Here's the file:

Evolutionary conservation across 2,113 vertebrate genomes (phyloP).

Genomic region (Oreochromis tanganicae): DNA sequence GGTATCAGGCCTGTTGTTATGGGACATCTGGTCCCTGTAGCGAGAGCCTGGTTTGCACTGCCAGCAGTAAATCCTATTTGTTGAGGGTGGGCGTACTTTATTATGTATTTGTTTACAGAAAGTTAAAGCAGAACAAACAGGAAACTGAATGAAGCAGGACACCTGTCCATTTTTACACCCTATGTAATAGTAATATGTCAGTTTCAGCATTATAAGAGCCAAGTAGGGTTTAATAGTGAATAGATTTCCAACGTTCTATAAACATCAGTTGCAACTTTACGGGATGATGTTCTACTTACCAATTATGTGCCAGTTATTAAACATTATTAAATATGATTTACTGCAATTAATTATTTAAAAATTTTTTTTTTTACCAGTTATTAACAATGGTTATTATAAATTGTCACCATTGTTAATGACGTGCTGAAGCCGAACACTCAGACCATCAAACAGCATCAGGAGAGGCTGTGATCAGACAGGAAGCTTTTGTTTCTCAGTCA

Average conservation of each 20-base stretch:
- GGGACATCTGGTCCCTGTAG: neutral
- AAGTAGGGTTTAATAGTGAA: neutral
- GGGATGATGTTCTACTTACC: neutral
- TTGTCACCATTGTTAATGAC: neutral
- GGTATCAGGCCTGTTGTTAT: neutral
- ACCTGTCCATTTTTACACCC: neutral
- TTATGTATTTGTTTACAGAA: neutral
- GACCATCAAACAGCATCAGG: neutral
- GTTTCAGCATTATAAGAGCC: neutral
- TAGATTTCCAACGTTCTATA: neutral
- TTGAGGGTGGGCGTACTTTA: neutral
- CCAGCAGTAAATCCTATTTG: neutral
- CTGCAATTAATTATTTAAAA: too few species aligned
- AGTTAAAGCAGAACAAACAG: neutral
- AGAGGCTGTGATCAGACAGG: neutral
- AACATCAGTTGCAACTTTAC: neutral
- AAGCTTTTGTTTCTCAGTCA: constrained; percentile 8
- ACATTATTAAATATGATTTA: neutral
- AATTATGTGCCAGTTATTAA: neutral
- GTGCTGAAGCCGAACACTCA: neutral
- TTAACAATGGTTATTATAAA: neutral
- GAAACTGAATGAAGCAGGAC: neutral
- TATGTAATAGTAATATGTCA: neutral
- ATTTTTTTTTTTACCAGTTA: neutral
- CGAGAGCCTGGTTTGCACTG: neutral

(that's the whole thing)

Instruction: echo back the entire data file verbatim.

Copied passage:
Evolutionary conservation across 2,113 vertebrate genomes (phyloP).

Genomic region (Oreochromis tanganicae): DNA sequence GGTATCAGGCCTGTTGTTATGGGACATCTGGTCCCTGTAGCGAGAGCCTGGTTTGCACTGCCAGCAGTAAATCCTATTTGTTGAGGGTGGGCGTACTTTATTATGTATTTGTTTACAGAAAGTTAAAGCAGAACAAACAGGAAACTGAATGAAGCAGGACACCTGTCCATTTTTACACCCTATGTAATAGTAATATGTCAGTTTCAGCATTATAAGAGCCAAGTAGGGTTTAATAGTGAATAGATTTCCAACGTTCTATAAACATCAGTTGCAACTTTACGGGATGATGTTCTACTTACCAATTATGTGCCAGTTATTAAACATTATTAAATATGATTTACTGCAATTAATTATTTAAAAATTTTTTTTTTTACCAGTTATTAACAATGGTTATTATAAATTGTCACCATTGTTAATGACGTGCTGAAGCCGAACACTCAGACCATCAAACAGCATCAGGAGAGGCTGTGATCAGACAGGAAGCTTTTGTTTCTCAGTCA

Average conservation of each 20-base stretch:
- GGGACATCTGGTCCCTGTAG: neutral
- AAGTAGGGTTTAATAGTGAA: neutral
- GGGATGATGTTCTACTTACC: neutral
- TTGTCACCATTGTTAATGAC: neutral
- GGTATCAGGCCTGTTGTTAT: neutral
- ACCTGTCCATTTTTACACCC: neutral
- TTATGTATTTGTTTACAGAA: neutral
- GACCATCAAACAGCATCAGG: neutral
- GTTTCAGCATTATAAGAGCC: neutral
- TAGATTTCCAACGTTCTATA: neutral
- TTGAGGGTGGGCGTACTTTA: neutral
- CCAGCAGTAAATCCTATTTG: neutral
- CTGCAATTAATTATTTAAAA: too few species aligned
- AGTTAAAGCAGAACAAACAG: neutral
- AGAGGCTGTGATCAGACAGG: neutral
- AACATCAGTTGCAACTTTAC: neutral
- AAGCTTTTGTTTCTCAGTCA: constrained; percentile 8
- ACATTATTAAATATGATTTA: neutral
- AATTATGTGCCAGTTATTAA: neutral
- GTGCTGAAGCCGAACACTCA: neutral
- TTAACAATGGTTATTATAAA: neutral
- GAAACTGAATGAAGCAGGAC: neutral
- TATGTAATAGTAATATGTCA: neutral
- ATTTTTTTTTTTACCAGTTA: neutral
- CGAGAGCCTGGTTTGCACTG: neutral